Friday, June 19, 2009

YA-like book I'm Reading Now: Kite Runner by Khaled Hosseini

Even though it's almost summer, I'm reading sad books I should have read by now, like Graveyard Book and Kite Runner by Khaled Hosseini. I'll read House of Night vampire school fun after this heartwrenching story about two close boyhood friends in Afghanistan, Amir and Hassan. Hassan and his father are the servants of Amir and his father, but Hassan and his father are like family to Amir and his father. They both love flying kites together, and Hassan helps Amir win a kite-running tournament, which pleases his distant father. What happens after the tournament, however, changes their lives forever.

Hassan is on his way to return Amir's kite home when he's confronted by Assef, a bully who's tormented Hassan because he's a Hazara, a tribe in Afghanistan that is poor and uneducated. Chasing after Hassan, Amir sees Hassan being bullied and later assaulted by Assef, but says does nothing to stop it and says nothing after they get home. Wracked by guilt, Amir avoids Hassan and wants him to go away. After his birthday party, Amir hides money in Hassan's hut and says he stole it. Surprisingly, Amir's father forgives Hassan, but even more surprisingly, Hassan's father says that they are moving out anyway. In the midst of all this, civil unrest breaks out in Afghanistan, causing Amir and his father to flee their home, which further disrupts Amir's chaotic life.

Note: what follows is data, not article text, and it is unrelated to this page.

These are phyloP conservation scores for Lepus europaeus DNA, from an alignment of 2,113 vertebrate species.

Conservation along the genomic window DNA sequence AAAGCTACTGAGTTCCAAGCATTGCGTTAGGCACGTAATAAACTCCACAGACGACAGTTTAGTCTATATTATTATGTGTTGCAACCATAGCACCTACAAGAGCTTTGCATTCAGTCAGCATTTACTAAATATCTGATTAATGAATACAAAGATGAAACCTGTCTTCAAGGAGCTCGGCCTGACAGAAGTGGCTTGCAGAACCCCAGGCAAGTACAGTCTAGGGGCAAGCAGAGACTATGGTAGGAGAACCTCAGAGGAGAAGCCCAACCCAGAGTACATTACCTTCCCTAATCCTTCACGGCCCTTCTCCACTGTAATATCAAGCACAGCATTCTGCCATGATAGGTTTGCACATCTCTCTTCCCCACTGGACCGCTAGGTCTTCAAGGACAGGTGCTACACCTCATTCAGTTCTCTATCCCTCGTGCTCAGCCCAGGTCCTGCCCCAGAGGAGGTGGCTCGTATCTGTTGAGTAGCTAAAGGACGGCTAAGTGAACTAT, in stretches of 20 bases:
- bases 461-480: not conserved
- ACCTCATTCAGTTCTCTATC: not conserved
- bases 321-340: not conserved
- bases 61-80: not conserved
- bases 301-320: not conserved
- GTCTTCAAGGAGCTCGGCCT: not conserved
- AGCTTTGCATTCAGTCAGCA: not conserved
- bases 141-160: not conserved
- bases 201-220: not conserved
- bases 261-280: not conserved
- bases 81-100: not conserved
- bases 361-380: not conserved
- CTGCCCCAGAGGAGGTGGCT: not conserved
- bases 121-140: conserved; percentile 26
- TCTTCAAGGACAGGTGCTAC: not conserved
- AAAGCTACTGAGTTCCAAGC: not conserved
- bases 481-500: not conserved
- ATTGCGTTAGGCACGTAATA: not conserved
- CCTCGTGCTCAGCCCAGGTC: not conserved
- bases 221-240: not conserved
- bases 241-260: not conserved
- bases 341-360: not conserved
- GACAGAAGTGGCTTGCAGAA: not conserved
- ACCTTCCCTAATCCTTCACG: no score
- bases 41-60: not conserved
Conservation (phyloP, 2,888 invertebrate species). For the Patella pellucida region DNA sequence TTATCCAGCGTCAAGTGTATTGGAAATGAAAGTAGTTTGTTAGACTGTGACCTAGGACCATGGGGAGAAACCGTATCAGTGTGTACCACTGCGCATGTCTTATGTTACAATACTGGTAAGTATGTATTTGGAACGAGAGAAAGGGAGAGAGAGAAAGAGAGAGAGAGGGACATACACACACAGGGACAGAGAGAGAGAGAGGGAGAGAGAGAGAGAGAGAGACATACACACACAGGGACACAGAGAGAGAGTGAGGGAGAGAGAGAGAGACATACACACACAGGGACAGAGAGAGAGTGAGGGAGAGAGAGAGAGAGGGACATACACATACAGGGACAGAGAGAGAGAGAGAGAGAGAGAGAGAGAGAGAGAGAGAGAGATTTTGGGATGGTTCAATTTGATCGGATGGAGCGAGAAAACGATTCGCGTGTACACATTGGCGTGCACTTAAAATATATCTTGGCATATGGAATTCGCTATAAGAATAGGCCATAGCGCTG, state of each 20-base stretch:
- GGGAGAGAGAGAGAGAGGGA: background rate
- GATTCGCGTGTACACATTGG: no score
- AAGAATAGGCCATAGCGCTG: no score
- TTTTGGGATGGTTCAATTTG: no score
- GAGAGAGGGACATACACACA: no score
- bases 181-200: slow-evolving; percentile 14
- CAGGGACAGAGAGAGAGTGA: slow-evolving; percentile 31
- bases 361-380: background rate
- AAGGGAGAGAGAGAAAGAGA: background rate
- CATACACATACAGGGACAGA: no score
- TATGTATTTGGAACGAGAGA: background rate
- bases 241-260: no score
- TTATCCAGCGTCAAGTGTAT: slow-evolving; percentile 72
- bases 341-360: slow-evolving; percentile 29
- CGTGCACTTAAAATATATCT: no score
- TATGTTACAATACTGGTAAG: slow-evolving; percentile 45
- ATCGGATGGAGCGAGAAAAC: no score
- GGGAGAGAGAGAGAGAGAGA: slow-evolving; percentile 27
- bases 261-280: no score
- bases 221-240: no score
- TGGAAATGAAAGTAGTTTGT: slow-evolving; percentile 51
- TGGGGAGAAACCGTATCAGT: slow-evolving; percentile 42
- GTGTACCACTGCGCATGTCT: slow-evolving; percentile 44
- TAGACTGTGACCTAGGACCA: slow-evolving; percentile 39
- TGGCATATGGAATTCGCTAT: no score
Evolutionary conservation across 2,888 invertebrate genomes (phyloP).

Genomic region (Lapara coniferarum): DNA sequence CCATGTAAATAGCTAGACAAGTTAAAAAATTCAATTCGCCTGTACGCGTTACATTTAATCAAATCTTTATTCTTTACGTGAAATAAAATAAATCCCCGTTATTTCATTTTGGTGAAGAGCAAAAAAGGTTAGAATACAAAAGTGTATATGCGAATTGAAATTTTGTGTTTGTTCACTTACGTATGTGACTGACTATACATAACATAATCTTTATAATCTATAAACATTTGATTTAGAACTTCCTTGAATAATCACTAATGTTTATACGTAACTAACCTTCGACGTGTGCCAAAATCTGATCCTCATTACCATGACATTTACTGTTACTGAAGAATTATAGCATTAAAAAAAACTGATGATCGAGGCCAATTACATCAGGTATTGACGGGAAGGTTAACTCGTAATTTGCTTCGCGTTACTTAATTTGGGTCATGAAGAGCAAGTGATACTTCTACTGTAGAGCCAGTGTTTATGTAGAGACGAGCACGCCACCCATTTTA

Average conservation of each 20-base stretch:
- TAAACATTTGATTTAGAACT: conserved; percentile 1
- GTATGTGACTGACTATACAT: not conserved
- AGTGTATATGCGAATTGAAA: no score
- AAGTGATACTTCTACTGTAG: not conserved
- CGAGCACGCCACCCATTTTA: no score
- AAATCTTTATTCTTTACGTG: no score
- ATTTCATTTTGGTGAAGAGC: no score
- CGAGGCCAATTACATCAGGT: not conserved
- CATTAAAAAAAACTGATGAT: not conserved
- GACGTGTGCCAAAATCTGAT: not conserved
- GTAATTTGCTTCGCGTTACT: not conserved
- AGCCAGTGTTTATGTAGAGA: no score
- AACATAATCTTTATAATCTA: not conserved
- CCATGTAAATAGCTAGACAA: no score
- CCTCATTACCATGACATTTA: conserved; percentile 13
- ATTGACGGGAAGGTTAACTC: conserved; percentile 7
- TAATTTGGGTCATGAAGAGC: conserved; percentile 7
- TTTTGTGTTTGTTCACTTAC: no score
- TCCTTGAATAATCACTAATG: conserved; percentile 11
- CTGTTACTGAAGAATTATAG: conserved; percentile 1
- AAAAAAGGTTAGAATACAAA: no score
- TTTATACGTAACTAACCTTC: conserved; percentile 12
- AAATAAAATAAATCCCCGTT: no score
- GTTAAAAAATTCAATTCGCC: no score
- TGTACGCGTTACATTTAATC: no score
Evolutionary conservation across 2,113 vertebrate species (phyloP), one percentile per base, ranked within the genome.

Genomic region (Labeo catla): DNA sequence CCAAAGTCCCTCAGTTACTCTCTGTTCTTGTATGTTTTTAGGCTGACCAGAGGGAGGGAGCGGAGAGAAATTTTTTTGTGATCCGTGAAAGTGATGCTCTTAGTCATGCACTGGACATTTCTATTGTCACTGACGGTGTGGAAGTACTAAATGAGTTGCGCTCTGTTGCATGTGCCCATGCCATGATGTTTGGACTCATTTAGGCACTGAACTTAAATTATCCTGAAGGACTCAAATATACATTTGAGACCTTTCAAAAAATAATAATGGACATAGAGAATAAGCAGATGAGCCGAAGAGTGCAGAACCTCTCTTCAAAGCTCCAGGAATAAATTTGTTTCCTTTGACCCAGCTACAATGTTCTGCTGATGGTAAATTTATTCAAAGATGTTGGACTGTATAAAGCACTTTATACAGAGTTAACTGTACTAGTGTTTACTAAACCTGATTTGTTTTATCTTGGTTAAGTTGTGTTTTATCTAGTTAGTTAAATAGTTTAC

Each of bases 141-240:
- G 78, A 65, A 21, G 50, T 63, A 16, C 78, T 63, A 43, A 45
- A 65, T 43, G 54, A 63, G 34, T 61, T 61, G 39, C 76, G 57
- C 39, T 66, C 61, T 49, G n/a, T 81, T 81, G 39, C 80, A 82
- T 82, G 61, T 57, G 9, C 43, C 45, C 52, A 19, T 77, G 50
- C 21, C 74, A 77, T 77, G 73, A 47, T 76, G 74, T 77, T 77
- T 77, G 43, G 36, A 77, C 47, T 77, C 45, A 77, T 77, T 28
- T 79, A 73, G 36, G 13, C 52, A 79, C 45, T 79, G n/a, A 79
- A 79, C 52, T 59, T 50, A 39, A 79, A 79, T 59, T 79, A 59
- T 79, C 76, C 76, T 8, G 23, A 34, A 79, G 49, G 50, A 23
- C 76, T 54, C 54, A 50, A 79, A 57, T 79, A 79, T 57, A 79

Kite Runner is an adult novel, but has many themes relevant to teens and should be read by teens 14 and over. The anguish of war, guilt, and intolerance are all important to learn about. If you want an emotional, but beautifully written, book to read this summer, check out Kite Runner (after I return it) under YA FIC HOSSEINI.

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